…Innovative technologies for sensorimotor rehabilitation after stroke have dramatically increased these past 20 years. Based on a review of the literature on “Medline” and “Web of Science” between 1990 and 2013, we offer an overview of available tools and their current level of validation…
[ARTICLE] Reach-to-grasp training in individuals with chronic stroke augmented by low-frequency repetitive transcranial magnetic stimulation
|OBJECTIVE: The present study investigated the immediate effects of low frequency repetitive transcranial magnetic stimulation (LF-rTMS) combined with reach-to-grasp (RTG) training of the paretic hand in individuals with chronic stroke.
MATERIAL AND METHOD: Fourteen participants were randomly assigned to receive LF-rTMS or sham stimulation conditions. All participants underwent RTG training after the stimulation. Corticospinal excitability (CE) of the non-lesioned hemisphere, the total time of the wolf motor function test (WMFT) for dexterity tasks, maximum aperture, and movement time of RTG actions were evaluated at baseline, after the stimulation, and after RTG training.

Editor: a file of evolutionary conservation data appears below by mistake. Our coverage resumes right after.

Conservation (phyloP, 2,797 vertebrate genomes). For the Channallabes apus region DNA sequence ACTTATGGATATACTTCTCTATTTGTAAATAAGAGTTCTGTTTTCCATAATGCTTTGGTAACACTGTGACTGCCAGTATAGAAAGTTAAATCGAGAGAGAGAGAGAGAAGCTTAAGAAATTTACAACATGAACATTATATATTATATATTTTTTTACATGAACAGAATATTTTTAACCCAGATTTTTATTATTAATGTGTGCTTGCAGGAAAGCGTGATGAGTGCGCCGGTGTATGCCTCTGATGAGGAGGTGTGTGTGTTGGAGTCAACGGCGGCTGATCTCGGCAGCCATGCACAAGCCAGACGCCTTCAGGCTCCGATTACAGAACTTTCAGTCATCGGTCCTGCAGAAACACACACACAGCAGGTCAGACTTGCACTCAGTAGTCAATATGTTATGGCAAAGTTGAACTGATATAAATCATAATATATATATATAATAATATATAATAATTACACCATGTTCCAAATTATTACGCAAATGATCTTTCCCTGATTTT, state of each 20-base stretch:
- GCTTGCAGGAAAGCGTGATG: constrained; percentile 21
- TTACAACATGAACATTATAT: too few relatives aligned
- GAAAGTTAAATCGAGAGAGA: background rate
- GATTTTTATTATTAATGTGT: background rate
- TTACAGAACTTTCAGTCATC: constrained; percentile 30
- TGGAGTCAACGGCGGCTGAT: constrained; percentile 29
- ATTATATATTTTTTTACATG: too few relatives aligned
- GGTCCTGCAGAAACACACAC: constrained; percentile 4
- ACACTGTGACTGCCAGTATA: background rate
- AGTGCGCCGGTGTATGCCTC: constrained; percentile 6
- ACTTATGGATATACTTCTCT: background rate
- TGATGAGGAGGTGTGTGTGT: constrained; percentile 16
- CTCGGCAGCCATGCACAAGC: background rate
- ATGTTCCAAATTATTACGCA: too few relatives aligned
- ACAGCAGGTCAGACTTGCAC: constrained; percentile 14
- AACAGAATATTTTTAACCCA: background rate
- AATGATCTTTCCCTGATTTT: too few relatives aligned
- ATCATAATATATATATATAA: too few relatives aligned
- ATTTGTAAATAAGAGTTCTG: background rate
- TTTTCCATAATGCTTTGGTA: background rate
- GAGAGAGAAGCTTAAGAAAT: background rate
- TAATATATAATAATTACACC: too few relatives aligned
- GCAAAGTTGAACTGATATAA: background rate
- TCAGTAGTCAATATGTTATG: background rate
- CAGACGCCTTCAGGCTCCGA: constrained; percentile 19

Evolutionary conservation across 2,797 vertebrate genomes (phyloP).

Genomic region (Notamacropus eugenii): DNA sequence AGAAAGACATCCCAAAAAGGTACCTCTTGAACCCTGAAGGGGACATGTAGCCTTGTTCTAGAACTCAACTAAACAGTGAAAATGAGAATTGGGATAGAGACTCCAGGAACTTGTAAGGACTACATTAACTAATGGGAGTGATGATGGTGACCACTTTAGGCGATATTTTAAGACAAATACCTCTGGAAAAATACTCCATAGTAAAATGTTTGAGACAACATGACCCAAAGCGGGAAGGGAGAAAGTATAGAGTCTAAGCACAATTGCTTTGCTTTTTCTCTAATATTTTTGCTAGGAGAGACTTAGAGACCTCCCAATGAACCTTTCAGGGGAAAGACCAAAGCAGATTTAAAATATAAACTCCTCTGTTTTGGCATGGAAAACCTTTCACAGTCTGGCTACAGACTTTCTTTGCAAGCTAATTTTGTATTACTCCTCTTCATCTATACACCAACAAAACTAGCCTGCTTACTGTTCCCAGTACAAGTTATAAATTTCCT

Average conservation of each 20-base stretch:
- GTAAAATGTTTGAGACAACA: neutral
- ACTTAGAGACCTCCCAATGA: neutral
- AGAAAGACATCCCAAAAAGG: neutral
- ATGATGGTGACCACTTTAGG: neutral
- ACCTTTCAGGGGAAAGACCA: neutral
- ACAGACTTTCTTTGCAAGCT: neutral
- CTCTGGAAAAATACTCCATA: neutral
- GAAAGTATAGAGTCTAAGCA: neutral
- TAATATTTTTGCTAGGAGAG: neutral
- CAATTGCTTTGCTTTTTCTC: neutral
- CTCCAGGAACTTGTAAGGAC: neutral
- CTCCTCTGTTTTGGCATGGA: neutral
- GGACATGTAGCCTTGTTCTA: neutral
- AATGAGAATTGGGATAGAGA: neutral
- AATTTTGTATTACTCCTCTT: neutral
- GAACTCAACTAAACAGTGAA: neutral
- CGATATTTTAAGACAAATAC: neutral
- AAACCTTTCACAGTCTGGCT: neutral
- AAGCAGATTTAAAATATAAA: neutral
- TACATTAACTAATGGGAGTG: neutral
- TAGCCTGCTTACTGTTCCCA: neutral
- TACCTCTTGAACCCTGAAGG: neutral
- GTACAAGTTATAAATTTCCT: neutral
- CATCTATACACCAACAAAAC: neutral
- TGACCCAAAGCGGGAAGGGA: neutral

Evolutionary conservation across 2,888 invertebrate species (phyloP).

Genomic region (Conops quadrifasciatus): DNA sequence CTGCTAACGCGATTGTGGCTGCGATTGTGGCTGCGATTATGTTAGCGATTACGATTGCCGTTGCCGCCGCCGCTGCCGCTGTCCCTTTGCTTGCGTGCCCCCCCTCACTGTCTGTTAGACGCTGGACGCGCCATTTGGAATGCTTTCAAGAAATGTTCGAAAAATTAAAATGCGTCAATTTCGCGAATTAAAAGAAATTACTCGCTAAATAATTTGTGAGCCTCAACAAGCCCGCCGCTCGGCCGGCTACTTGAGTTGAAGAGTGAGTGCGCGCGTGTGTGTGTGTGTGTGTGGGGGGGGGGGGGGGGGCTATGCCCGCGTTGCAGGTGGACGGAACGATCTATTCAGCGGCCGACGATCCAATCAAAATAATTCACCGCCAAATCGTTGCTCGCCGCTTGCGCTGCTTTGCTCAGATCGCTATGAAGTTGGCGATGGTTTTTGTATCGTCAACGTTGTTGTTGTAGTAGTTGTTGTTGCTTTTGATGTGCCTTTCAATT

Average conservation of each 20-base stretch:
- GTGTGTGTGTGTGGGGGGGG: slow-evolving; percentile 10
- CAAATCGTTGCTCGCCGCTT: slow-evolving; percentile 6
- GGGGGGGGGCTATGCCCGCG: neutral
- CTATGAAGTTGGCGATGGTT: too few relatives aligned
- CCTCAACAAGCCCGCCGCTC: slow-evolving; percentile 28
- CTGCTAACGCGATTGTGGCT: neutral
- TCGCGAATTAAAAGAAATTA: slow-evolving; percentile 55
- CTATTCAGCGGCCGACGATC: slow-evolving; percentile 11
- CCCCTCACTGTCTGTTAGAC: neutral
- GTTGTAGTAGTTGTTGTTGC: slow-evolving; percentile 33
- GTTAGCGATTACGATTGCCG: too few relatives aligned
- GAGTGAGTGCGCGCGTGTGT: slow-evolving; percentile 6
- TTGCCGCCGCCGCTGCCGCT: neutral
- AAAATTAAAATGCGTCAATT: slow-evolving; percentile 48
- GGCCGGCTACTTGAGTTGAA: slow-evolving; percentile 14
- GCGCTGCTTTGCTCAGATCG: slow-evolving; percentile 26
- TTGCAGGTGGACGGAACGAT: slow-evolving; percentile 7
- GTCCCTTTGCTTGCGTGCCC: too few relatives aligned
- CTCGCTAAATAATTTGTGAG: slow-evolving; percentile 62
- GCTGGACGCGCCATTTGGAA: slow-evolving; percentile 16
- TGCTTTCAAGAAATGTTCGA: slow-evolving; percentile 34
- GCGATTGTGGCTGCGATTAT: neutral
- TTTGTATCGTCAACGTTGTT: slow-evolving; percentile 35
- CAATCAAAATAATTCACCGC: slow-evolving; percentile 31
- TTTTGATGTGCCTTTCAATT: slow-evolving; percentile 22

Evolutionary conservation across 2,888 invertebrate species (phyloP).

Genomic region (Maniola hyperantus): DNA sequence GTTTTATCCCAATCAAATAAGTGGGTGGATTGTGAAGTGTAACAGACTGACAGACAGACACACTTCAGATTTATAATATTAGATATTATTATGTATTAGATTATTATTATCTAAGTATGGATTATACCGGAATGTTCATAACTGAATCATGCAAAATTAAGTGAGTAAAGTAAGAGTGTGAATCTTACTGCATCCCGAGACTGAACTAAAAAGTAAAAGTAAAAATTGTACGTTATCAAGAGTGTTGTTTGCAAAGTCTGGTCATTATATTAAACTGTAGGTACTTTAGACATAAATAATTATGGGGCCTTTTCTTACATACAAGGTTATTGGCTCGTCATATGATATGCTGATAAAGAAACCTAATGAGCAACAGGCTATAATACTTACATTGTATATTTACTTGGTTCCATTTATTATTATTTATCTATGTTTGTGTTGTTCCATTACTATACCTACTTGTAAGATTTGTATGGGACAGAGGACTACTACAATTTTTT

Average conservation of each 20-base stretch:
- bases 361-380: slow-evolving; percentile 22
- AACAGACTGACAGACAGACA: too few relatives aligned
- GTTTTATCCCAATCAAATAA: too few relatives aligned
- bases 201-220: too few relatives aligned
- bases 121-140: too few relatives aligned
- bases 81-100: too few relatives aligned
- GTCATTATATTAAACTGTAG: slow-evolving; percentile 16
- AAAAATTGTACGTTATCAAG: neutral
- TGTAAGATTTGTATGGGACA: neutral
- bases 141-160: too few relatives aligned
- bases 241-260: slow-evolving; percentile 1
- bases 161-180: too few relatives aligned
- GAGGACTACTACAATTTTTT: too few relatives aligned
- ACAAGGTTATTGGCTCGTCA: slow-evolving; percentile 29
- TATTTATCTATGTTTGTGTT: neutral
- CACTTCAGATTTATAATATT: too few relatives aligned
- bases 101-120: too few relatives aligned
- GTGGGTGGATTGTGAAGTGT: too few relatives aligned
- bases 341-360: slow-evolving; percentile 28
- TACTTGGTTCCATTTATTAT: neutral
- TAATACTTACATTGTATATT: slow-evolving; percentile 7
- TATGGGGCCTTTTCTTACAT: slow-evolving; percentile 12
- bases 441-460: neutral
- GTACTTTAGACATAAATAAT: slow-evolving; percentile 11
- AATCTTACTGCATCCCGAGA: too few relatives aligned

RESULTS: Significant differences between interaction (group x time) were found in the total time of WMFT The CE of non-lesioned hemisphere diminished after LF-rTMS and showed moderate correlation with the reduction in time of RTG actions after the stimulation. The total time of WMFT and RTG actions reduced after motor training only in the LF-rTMS group. No change was observed in maximum aperture in either group.
CONCLUSION: The application of LF-rTMS combined with RTG training enhanced the training effect as evidenced by faster movement for the dexterity tasks of the paretic hand than RTG training alone. The findings suggested the benefit of LF-rTMS for enhancing the training effects in stroke rehabilitation.
[ARTICLE] Combining enriched environment and induced pluripotent stem cell therapy results in improved cognitive and motor function following traumatic brain injury.